The poll was taken on Thursday after a week of revelations of taxpayer funded travel claims by ministers and MPs to attend sports events and Sussan Ley’s trips to the Gold Coast including one on which she bought a $795,000 apartment and two to attend New Year’s Eve events with multimillionaire Coalition donor Sarina Russo.

GetUp’s campaigns director, Mark Connelly, said the poor poll result was “no surprise” given revelations government ministers had been spending taxpayer funds on chartered flights and to go to polo matches “while sending tens of thousands of false debt-threat letters to everyday Australians”.

“Treating Australians like crap is going to get you crap poll results.”

ABC News, 16 December 2016:

The automated program — which compares Centrelink and Australian Taxation Office records — has issued 170,000 notifications since July with thousands of Australians incorrectly told they have outstanding debts.

After weeks of public criticism, Human Services Minister Alan Tudge has told his department to ensure welfare recipients can launch an internal review of their payments before debt proceedings are launched.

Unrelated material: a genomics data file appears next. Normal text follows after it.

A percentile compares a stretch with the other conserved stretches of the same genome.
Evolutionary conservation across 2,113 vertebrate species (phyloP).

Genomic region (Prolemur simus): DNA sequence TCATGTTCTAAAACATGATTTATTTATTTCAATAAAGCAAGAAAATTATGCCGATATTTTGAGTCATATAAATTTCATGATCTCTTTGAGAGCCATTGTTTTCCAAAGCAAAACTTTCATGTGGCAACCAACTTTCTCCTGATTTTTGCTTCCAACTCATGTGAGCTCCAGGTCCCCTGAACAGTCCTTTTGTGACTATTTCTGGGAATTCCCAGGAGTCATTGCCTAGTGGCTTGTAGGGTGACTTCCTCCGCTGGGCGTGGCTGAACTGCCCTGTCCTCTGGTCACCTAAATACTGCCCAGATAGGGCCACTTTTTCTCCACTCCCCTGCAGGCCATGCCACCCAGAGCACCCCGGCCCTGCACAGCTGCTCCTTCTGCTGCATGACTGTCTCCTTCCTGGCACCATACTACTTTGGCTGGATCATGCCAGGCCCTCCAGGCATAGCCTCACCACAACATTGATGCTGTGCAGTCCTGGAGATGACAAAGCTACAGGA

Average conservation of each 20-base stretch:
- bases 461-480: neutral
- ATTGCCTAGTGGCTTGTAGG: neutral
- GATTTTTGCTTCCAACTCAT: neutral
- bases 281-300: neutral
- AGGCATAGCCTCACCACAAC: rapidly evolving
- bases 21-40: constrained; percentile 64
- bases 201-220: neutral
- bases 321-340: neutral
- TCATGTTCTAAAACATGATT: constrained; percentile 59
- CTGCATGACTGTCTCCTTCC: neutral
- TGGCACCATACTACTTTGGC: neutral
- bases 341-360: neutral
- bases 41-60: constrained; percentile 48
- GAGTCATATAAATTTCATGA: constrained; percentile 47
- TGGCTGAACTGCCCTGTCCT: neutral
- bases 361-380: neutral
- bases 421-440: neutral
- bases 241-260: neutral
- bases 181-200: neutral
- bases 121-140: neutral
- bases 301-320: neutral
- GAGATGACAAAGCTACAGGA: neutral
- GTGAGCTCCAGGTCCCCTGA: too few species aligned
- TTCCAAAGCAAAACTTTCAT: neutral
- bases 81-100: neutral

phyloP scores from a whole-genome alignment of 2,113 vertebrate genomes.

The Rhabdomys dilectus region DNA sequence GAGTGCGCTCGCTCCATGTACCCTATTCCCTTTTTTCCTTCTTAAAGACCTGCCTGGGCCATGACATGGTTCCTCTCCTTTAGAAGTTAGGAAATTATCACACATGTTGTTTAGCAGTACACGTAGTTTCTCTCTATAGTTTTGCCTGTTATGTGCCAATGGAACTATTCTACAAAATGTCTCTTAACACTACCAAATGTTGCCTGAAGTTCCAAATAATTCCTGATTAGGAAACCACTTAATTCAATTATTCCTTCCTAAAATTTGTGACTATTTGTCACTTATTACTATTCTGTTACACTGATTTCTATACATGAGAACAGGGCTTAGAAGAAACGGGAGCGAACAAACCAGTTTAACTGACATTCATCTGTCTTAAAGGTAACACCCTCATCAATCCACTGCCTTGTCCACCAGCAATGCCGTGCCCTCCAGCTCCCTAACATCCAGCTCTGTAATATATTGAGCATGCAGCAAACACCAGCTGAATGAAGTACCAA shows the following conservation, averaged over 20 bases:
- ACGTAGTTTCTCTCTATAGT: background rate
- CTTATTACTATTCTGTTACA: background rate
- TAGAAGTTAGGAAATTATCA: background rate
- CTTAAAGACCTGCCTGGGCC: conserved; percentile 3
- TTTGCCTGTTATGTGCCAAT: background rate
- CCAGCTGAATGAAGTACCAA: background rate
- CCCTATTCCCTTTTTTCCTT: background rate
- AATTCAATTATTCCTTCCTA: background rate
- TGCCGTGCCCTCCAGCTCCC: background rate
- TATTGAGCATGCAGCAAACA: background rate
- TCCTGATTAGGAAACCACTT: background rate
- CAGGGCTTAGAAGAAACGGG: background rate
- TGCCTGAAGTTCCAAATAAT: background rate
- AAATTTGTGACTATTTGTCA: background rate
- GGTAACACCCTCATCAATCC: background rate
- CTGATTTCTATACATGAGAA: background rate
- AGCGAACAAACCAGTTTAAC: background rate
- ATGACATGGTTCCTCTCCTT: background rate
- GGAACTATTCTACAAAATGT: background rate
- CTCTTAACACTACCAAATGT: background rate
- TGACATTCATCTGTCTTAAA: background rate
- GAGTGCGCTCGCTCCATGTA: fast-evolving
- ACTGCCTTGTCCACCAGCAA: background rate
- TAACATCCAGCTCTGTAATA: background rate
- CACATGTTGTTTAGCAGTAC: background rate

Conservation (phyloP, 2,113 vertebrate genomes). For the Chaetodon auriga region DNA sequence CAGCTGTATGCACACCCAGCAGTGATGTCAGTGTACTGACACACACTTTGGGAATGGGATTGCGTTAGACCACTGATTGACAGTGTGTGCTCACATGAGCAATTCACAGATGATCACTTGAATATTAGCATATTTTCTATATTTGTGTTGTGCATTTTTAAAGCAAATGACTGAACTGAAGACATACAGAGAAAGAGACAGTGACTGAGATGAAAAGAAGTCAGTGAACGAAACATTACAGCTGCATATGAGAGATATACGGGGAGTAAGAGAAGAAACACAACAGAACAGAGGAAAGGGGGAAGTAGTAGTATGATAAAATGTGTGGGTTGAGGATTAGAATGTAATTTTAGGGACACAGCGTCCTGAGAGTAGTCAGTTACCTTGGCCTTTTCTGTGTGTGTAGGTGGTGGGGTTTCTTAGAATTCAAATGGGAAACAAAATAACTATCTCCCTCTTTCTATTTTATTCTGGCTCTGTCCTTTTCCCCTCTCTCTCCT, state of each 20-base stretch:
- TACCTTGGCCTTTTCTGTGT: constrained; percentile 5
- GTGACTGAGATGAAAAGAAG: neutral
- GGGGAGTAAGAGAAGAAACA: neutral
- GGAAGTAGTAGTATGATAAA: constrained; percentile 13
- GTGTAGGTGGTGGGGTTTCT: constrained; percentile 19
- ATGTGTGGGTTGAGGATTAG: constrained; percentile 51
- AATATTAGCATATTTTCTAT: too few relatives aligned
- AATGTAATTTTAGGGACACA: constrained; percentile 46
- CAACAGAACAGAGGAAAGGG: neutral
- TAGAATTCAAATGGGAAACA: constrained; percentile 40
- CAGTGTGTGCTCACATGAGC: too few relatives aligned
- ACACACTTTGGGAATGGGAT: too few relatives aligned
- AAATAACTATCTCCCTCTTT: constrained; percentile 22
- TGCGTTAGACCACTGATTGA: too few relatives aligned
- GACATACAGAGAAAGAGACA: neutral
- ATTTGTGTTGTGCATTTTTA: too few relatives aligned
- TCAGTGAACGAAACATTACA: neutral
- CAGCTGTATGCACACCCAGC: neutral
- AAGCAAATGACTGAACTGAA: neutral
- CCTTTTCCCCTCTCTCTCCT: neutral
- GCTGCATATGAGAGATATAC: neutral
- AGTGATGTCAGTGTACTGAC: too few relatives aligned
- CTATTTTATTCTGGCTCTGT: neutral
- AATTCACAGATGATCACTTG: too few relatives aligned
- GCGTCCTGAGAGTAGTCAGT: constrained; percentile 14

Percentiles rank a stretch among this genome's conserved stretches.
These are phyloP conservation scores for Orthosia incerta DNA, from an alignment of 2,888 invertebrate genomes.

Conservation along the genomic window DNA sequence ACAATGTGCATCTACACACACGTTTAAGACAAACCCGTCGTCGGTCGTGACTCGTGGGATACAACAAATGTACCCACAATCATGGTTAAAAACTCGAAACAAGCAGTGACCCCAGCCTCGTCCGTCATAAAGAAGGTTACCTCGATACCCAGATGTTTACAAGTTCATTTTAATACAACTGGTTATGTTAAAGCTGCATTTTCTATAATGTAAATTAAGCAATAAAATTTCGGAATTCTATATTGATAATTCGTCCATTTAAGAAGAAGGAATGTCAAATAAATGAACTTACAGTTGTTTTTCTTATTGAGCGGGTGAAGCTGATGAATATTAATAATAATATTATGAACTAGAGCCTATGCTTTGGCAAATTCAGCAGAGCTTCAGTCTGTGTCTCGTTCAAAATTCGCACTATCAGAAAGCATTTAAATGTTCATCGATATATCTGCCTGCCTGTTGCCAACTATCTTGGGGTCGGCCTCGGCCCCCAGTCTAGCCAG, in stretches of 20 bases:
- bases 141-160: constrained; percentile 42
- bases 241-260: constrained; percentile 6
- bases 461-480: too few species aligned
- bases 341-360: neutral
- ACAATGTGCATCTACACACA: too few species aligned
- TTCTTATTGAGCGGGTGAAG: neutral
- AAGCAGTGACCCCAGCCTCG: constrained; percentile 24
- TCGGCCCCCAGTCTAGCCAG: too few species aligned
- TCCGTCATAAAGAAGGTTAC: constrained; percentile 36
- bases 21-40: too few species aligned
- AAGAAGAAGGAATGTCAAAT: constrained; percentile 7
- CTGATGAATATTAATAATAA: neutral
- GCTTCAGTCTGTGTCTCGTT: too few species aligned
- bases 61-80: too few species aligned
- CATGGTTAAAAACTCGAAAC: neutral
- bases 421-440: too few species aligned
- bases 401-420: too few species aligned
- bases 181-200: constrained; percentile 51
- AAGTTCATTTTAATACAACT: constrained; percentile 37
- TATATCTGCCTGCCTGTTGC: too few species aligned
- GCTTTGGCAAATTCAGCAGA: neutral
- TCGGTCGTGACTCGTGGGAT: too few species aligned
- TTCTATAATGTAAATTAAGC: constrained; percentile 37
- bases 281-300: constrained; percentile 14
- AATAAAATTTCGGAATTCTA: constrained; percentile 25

Disability pensioner Justin Burns last week told the ABC he disputed his debt and requested a review, but was still being forced to pay $40 a fortnight from his pension to repay the debt while the review was underway.

"I have had to borrow money off my parents, I have had to borrow money off my friends," he said.

"I thought, 'Holy, you know what, I don't believe I owe this money at all'."

Mr Tudge will also ensure Centrelink clients are informed of discrepancies in their accounts before being contacted by debt collectors.

"One of the issues has been that on some occasions, the address that Centrelink has on file hasn't been updated, so the first a person might hear about this is when there is a debt collector on their doorstop," Mr Tudge told 2GB radio on Monday.

"We are fixing that problem by ensuring that we use multiple different addresses, including a person's electoral roll address, to ensure they do get that letter and do get that opportunity to update their records."

Letters will now be sent by registered mail so Centrelink can track whether they have been received.

In some cases, the letter will be followed up with a phone call.

One client told the ABC they were contacted by debt collector Dun and Bradsheet about a $3,836 discrepancy, despite never being contacted by Centrelink.